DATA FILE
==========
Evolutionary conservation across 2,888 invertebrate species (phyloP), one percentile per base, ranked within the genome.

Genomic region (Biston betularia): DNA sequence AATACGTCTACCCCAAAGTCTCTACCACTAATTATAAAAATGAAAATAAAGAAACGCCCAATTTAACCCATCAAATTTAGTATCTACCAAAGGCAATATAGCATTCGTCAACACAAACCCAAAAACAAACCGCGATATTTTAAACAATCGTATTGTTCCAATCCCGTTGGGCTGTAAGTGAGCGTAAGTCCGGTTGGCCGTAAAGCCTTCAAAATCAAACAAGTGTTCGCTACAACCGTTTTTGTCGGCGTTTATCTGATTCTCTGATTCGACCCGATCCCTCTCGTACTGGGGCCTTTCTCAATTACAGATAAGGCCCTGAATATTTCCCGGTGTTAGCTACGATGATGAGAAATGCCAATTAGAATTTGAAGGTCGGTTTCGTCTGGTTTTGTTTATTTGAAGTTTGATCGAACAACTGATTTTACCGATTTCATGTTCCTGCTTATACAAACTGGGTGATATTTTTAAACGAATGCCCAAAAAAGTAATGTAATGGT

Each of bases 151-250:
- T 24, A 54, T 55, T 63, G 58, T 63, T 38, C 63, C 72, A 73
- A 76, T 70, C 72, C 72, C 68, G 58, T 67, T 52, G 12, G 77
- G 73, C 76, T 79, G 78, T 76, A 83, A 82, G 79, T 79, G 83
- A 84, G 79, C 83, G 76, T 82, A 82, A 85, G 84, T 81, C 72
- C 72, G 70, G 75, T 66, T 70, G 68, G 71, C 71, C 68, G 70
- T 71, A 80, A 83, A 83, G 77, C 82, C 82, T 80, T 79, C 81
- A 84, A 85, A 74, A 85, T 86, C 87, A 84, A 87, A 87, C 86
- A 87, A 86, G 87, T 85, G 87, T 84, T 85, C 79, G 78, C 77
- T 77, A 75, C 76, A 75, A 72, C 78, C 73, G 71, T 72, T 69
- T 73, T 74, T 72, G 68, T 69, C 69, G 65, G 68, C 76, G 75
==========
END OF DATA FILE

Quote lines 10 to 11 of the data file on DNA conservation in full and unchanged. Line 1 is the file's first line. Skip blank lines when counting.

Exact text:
- A 84, A 85, A 74, A 85, T 86, C 87, A 84, A 87, A 87, C 86
- A 87, A 86, G 87, T 85, G 87, T 84, T 85, C 79, G 78, C 77